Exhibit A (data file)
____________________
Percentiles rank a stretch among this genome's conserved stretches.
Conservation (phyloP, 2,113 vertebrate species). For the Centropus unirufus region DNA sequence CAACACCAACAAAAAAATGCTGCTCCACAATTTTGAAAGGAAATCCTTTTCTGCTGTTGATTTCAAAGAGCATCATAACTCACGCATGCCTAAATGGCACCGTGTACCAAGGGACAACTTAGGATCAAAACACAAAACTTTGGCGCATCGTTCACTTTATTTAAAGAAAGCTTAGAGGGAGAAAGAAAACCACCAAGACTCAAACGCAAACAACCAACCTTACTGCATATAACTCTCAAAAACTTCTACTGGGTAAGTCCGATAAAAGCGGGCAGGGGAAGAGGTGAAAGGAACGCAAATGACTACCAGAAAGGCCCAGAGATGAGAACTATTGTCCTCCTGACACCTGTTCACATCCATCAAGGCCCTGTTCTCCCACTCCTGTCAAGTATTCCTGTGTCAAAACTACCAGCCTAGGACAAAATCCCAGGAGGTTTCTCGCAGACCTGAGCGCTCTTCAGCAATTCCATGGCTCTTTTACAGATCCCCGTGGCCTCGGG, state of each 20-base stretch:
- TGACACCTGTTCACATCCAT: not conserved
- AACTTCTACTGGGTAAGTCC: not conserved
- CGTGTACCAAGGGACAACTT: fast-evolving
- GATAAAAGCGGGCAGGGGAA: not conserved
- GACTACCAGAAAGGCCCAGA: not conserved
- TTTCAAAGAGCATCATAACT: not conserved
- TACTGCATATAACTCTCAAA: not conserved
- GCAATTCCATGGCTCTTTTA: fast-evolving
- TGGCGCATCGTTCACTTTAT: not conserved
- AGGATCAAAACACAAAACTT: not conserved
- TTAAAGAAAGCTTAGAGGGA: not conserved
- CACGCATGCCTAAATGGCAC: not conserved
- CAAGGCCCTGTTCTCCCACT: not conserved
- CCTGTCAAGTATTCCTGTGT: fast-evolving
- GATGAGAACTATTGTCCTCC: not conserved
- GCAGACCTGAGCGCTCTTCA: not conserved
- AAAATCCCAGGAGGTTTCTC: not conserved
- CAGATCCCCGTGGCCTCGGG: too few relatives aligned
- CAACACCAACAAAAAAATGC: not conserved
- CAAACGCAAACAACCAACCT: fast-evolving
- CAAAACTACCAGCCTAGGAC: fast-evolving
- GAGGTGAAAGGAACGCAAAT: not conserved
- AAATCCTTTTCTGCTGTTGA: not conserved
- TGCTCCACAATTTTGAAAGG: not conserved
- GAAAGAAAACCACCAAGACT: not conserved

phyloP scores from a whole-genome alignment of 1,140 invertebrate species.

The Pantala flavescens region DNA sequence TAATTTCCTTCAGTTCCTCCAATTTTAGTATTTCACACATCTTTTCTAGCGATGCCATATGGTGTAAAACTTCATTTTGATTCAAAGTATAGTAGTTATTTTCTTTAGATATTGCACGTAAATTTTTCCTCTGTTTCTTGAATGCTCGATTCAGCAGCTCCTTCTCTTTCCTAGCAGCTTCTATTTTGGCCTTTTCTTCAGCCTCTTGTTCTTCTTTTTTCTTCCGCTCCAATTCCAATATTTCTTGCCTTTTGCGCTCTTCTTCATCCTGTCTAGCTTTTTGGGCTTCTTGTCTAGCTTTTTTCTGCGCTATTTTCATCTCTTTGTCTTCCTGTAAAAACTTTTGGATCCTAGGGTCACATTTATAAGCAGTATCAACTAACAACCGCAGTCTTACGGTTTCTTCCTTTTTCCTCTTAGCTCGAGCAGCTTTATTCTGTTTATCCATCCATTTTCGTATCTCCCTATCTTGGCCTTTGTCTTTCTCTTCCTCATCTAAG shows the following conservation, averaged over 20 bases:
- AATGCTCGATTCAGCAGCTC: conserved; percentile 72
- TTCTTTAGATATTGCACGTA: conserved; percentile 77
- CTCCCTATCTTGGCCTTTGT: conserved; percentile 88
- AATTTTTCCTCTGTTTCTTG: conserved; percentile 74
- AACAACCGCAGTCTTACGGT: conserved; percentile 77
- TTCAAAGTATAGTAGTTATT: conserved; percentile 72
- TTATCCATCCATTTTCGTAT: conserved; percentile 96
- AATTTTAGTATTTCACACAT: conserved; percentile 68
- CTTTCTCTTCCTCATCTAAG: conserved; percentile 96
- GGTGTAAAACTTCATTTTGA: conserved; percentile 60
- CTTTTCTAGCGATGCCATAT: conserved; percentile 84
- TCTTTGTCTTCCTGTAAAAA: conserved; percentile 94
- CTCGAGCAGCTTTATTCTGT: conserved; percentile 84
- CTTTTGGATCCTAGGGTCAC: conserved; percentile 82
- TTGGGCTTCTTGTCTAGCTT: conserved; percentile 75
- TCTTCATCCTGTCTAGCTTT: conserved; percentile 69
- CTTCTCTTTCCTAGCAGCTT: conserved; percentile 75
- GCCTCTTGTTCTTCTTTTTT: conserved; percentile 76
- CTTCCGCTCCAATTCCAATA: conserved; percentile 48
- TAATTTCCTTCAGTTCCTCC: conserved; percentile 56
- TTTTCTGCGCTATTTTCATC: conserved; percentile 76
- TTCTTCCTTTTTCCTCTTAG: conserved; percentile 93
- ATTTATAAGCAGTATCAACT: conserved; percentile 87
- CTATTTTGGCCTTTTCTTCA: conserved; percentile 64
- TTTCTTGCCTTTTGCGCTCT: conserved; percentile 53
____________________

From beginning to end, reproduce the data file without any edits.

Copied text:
Percentiles rank a stretch among this genome's conserved stretches.
Conservation (phyloP, 2,113 vertebrate species). For the Centropus unirufus region DNA sequence CAACACCAACAAAAAAATGCTGCTCCACAATTTTGAAAGGAAATCCTTTTCTGCTGTTGATTTCAAAGAGCATCATAACTCACGCATGCCTAAATGGCACCGTGTACCAAGGGACAACTTAGGATCAAAACACAAAACTTTGGCGCATCGTTCACTTTATTTAAAGAAAGCTTAGAGGGAGAAAGAAAACCACCAAGACTCAAACGCAAACAACCAACCTTACTGCATATAACTCTCAAAAACTTCTACTGGGTAAGTCCGATAAAAGCGGGCAGGGGAAGAGGTGAAAGGAACGCAAATGACTACCAGAAAGGCCCAGAGATGAGAACTATTGTCCTCCTGACACCTGTTCACATCCATCAAGGCCCTGTTCTCCCACTCCTGTCAAGTATTCCTGTGTCAAAACTACCAGCCTAGGACAAAATCCCAGGAGGTTTCTCGCAGACCTGAGCGCTCTTCAGCAATTCCATGGCTCTTTTACAGATCCCCGTGGCCTCGGG, state of each 20-base stretch:
- TGACACCTGTTCACATCCAT: not conserved
- AACTTCTACTGGGTAAGTCC: not conserved
- CGTGTACCAAGGGACAACTT: fast-evolving
- GATAAAAGCGGGCAGGGGAA: not conserved
- GACTACCAGAAAGGCCCAGA: not conserved
- TTTCAAAGAGCATCATAACT: not conserved
- TACTGCATATAACTCTCAAA: not conserved
- GCAATTCCATGGCTCTTTTA: fast-evolving
- TGGCGCATCGTTCACTTTAT: not conserved
- AGGATCAAAACACAAAACTT: not conserved
- TTAAAGAAAGCTTAGAGGGA: not conserved
- CACGCATGCCTAAATGGCAC: not conserved
- CAAGGCCCTGTTCTCCCACT: not conserved
- CCTGTCAAGTATTCCTGTGT: fast-evolving
- GATGAGAACTATTGTCCTCC: not conserved
- GCAGACCTGAGCGCTCTTCA: not conserved
- AAAATCCCAGGAGGTTTCTC: not conserved
- CAGATCCCCGTGGCCTCGGG: too few relatives aligned
- CAACACCAACAAAAAAATGC: not conserved
- CAAACGCAAACAACCAACCT: fast-evolving
- CAAAACTACCAGCCTAGGAC: fast-evolving
- GAGGTGAAAGGAACGCAAAT: not conserved
- AAATCCTTTTCTGCTGTTGA: not conserved
- TGCTCCACAATTTTGAAAGG: not conserved
- GAAAGAAAACCACCAAGACT: not conserved

phyloP scores from a whole-genome alignment of 1,140 invertebrate species.

The Pantala flavescens region DNA sequence TAATTTCCTTCAGTTCCTCCAATTTTAGTATTTCACACATCTTTTCTAGCGATGCCATATGGTGTAAAACTTCATTTTGATTCAAAGTATAGTAGTTATTTTCTTTAGATATTGCACGTAAATTTTTCCTCTGTTTCTTGAATGCTCGATTCAGCAGCTCCTTCTCTTTCCTAGCAGCTTCTATTTTGGCCTTTTCTTCAGCCTCTTGTTCTTCTTTTTTCTTCCGCTCCAATTCCAATATTTCTTGCCTTTTGCGCTCTTCTTCATCCTGTCTAGCTTTTTGGGCTTCTTGTCTAGCTTTTTTCTGCGCTATTTTCATCTCTTTGTCTTCCTGTAAAAACTTTTGGATCCTAGGGTCACATTTATAAGCAGTATCAACTAACAACCGCAGTCTTACGGTTTCTTCCTTTTTCCTCTTAGCTCGAGCAGCTTTATTCTGTTTATCCATCCATTTTCGTATCTCCCTATCTTGGCCTTTGTCTTTCTCTTCCTCATCTAAG shows the following conservation, averaged over 20 bases:
- AATGCTCGATTCAGCAGCTC: conserved; percentile 72
- TTCTTTAGATATTGCACGTA: conserved; percentile 77
- CTCCCTATCTTGGCCTTTGT: conserved; percentile 88
- AATTTTTCCTCTGTTTCTTG: conserved; percentile 74
- AACAACCGCAGTCTTACGGT: conserved; percentile 77
- TTCAAAGTATAGTAGTTATT: conserved; percentile 72
- TTATCCATCCATTTTCGTAT: conserved; percentile 96
- AATTTTAGTATTTCACACAT: conserved; percentile 68
- CTTTCTCTTCCTCATCTAAG: conserved; percentile 96
- GGTGTAAAACTTCATTTTGA: conserved; percentile 60
- CTTTTCTAGCGATGCCATAT: conserved; percentile 84
- TCTTTGTCTTCCTGTAAAAA: conserved; percentile 94
- CTCGAGCAGCTTTATTCTGT: conserved; percentile 84
- CTTTTGGATCCTAGGGTCAC: conserved; percentile 82
- TTGGGCTTCTTGTCTAGCTT: conserved; percentile 75
- TCTTCATCCTGTCTAGCTTT: conserved; percentile 69
- CTTCTCTTTCCTAGCAGCTT: conserved; percentile 75
- GCCTCTTGTTCTTCTTTTTT: conserved; percentile 76
- CTTCCGCTCCAATTCCAATA: conserved; percentile 48
- TAATTTCCTTCAGTTCCTCC: conserved; percentile 56
- TTTTCTGCGCTATTTTCATC: conserved; percentile 76
- TTCTTCCTTTTTCCTCTTAG: conserved; percentile 93
- ATTTATAAGCAGTATCAACT: conserved; percentile 87
- CTATTTTGGCCTTTTCTTCA: conserved; percentile 64
- TTTCTTGCCTTTTGCGCTCT: conserved; percentile 53